The Court heard arguments today against RN Golf in three particular areas:
  • Over the past four years RN Golf had consistently pursued tactics of delay and previously sought five additional unexplained delays of a hearing on the BZA appeal which it had filed.
  • No PRC plan currently exists to be considered. Further delay was unwarranted.
  • A judgment allowing needless delay would set a precedent for future delays in other cases. The courts would be flooded with cases if every time an entity lost, they appealed for further delays of the court’s ruling.
Through its counsel, RN Golf has maintained a public position of having no immediate plan to develop the golf course. “We have no plans, we are just exploring our options,” Francis McDermott, a lawyer representing RN Golf, told TV reporters last January.  “If that is true…after today the entire case would be over. But, we have always believed they had a plan. It obviously would be unpopular to the community, otherwise why wouldn’t they have divulged it years ago. That plan and the particular process of circumventing zoning procedures would destroy Reston’s concept of a Planned Community,” said John Pinkman of Rescue Reston.  Mr. Pinkman is also an affected party and attended today’s court proceedings.

 “The affected homeowners and Rescue Reston firmly believe that the destruction of the open space/golf course, re-developed into housing would not comply with zoning or the historical managed intent of that land, that has been in place for over 50 years,” Mr. Pinkman concluded.

Parties to the proceedings do not expect the controversy to be resolved by today’s ruling. “We fully expect RN Golf Management, LLC to continue its attempts to invade our open space. Rescue Reston will remain vigilant and take all steps necessary to prevent that from happening. We will continue to raise legal defense funds and assist the County, RA and Reston homeowners in any possible manner,” said Connie Hartke, President of Rescue Reston.

Tuesday, December 1, 2015

The future of work space? WaPo takes a photographic look at Facebook's new headquarters.

In an article yesterday, the Washington Post's Todd Frankel provides a photographic tour and article about Facebook's new headquarters (Building 20) in Menlo Park, CA.  The 430,000 square foot workspace is entirely open--the largest open-office workspace in the world.  Housing 2,800 employees means that each employee has about 154 square feet of workspace at the core of which is a small cubicle.  It is not clear whether that square footage is "gross," "interior gross," "leasable," "usable," or some other square footage metric.   The largest the gross square feet (GSF) per employee could be (in the unlikely case that this metric is for usable workspace), however, is 230 GSF/employee--the space actually occupied per employee (not restrooms, hallways, elevators, walls, etc.).  We expect it most closely matches the "interior" square footage metric, suggesting that each employee has 203 ISF/worker.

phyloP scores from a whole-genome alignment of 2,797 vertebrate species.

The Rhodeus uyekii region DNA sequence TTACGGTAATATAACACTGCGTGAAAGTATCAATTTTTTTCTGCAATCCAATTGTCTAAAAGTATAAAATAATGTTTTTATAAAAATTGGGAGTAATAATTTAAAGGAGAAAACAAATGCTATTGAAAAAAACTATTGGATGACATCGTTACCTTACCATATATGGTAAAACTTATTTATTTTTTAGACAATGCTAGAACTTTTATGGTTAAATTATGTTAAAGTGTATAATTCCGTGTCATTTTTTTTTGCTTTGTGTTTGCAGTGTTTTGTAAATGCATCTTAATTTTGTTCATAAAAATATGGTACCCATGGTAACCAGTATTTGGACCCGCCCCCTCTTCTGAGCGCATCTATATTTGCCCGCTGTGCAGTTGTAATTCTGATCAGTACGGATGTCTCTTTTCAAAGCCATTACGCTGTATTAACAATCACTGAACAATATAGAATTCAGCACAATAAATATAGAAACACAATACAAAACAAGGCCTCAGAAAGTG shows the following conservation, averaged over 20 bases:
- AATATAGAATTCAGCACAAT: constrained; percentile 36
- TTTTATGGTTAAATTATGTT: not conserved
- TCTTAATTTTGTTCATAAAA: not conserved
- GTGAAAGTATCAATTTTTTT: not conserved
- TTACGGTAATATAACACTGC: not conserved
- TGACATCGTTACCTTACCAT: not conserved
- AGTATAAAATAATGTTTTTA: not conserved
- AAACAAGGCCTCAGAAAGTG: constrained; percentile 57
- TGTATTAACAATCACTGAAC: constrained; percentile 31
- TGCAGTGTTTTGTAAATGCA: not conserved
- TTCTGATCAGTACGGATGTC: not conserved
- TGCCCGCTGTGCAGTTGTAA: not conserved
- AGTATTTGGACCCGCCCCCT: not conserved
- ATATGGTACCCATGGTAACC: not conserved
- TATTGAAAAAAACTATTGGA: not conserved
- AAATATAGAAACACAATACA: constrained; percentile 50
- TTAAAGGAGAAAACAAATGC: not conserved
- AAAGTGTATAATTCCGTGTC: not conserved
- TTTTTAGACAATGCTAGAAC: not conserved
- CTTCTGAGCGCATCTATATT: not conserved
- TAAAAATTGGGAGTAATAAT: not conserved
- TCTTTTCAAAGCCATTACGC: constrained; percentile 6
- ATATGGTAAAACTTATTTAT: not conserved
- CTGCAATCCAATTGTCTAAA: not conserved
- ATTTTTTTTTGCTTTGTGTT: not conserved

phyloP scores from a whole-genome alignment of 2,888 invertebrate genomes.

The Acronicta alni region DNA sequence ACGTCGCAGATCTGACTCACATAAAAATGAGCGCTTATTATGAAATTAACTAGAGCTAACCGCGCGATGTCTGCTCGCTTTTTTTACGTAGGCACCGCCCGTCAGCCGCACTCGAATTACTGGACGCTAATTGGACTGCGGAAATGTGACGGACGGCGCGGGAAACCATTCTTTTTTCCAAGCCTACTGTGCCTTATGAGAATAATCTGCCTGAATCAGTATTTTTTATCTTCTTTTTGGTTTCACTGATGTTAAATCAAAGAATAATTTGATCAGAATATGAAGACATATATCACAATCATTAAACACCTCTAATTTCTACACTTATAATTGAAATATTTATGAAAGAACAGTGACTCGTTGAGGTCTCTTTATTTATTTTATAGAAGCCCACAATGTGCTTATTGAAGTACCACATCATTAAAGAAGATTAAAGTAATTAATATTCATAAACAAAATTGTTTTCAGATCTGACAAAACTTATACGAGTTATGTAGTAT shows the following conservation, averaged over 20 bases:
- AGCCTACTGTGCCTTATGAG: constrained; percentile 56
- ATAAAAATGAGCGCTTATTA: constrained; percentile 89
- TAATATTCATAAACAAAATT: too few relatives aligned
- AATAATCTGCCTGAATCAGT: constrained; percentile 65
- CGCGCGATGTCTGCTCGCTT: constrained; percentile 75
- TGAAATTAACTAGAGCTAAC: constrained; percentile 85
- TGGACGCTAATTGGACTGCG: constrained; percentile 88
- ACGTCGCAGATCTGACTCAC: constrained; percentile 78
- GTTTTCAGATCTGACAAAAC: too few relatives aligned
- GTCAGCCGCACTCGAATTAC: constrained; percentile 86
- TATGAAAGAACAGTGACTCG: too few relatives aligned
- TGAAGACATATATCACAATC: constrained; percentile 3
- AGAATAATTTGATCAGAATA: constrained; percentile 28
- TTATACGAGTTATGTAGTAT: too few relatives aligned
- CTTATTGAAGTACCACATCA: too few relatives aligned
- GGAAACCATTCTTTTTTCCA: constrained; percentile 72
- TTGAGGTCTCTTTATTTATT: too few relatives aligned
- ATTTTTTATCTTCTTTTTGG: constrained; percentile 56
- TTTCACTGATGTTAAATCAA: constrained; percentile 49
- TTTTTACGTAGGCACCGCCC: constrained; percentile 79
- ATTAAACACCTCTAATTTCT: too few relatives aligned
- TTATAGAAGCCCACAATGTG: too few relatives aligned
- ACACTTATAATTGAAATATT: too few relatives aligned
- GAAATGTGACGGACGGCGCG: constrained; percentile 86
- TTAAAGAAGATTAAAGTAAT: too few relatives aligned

The main stairs to Building 20. Photo by Nick Otto/For The Washington Post
Yet, as we have noted more than a dozen times in this blog, Fairfax County's Department of Planning and Zoning (DPZ) continues to assert for planning purposes that office workspace will be generated at 300 GSF/employee.  This example provided by one of the geekiest of the Silicon Valley high tech companies--the kind of technology-driven company that the Fairfax County Board of Supervisors would like to see come here--illustrates again how outrageously high that 300 GSF/worker assumption is.  In looking at dozens of similar leases, acquisitions, etc., our finding has been that the average GSF/employee is--and will likely continue to be--about 200 GSF/employee.

The 50% difference between the DPZ office space planning assumption and the reality of new office building usage as reflected in the Facebook headquarters and dozens of other leased or owned office buildings here and around the world will have a profound negative impact on development in Reston and other County TOD areas.  A new 100,000 GSF office building will allow about 50,000 new jobs, not the 33,333 jobs DPZ would assume.  That means 50% more traffic on local roads, 50% more workers using already under-allocated park space in and around TOD areas, 50% more environmental deterioration, and more. 

Until Fairfax County starts being realistic about the office workspace of the future, all of its urbanizing areas will be at risk of being overwhelmed by unexpected and unplanned for workers. 

The article itself provides a good look at both the pros and cons of the open-office workspace--and its seeming inevitability despite the complaints of employees.  You can read the full article and see several more photos here.